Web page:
It was 1953 and just before Christmas when my mother and I received the summons to leave Yorkshire and join my father in London. He’d been job-hunting for many months. Now he’d gone into business on his own, and things were up and running.
The first job was to find me a school. I was a post-war ‘bulge baby’ – one of the thousands of babies conceived and born in those heady months after WWII was finally over. Places were hard to come by. School after school was full to bursting point. Finally, reluctantly, my parents played the religious card. My father’s Catholicism was unimportant to him. My mother’s adherence to the Church of England was important to her. But not too far away, they found a Catholic school prepared to take me.
I can’t think what I made of it, that first day. I can’t remember what the school was called, or exactly where it was. But it was a typical large London Victorian board school, built in distinctive Queen Anne style in the wake of the 1870 Education Act. It probably had over 200 pupils, 40 to a class. I’d come from a school with fewer than 40 pupils in total, all ages from five to fifteen. My village school had two classrooms. This had – oh, dozens, it seemed to me. And a hall, and a noisy dining room where we sat at long trestle tables to eat institutional food. And a scary toilet block with a long row of green-painted cubicles. And – this was astonishing – a playground on the roof for the older children. We younger ones played in a gaunt asphalted yard enclosed by a towering brick wall. And after school, my mother sometimes took me to the playground in the park opposite, full of now-banned treats such as the witch’s hat.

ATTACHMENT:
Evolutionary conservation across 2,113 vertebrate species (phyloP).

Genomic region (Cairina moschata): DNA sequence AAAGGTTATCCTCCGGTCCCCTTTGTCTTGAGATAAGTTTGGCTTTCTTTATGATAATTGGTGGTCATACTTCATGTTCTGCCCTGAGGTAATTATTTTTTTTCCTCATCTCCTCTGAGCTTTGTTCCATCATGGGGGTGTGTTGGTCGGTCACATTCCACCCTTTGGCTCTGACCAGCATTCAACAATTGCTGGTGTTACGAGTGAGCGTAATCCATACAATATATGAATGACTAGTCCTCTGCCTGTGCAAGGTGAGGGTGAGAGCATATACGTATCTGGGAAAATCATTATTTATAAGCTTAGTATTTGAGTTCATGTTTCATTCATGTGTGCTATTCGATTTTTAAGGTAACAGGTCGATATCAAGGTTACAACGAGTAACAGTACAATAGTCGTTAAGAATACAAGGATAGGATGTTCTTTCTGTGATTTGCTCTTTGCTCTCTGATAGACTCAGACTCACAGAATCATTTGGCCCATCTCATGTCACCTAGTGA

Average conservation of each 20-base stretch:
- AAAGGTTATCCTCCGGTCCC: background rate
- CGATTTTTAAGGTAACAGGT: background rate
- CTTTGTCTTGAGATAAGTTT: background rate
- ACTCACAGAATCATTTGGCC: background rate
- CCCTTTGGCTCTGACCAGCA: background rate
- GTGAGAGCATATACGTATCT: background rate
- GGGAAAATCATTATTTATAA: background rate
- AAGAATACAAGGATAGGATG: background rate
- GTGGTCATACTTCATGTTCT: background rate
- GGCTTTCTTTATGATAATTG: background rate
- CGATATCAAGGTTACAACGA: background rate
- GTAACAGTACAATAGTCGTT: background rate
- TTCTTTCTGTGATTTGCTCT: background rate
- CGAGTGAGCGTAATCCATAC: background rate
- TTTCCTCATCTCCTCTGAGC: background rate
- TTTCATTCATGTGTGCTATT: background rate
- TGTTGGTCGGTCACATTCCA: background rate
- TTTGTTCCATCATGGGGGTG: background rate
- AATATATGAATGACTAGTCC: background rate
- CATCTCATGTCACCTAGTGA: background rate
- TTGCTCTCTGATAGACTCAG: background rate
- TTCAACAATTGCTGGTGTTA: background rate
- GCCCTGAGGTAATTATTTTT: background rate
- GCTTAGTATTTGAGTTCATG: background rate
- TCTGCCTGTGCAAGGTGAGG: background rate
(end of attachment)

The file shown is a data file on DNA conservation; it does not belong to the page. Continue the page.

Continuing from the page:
In class, we sat at double desks, all facing the front. I did my best, but I ‘talked funny’ (Yorkshire, that is) and my cockney classmates probably understood me as little as I understood them. Once the teacher gave me a hearty thwack on my shin with a ruler. It must have been for getting my work wrong. I was far too terrified to misbehave.
I wasn’t Catholic. Neither was a boy in another class, Tony. So a couple of times a week we were taken out of the class scripture lessons to learn about becoming good Catholics. An elderly nun told us about angels, and rosaries and the life hereafter. She taught us the ‘Hail Mary’. I had no idea what she was talking about. I went home, reported that I wouldn’t be able to go to heaven, and had nightmares.
By the following term, my parents had found me a different school.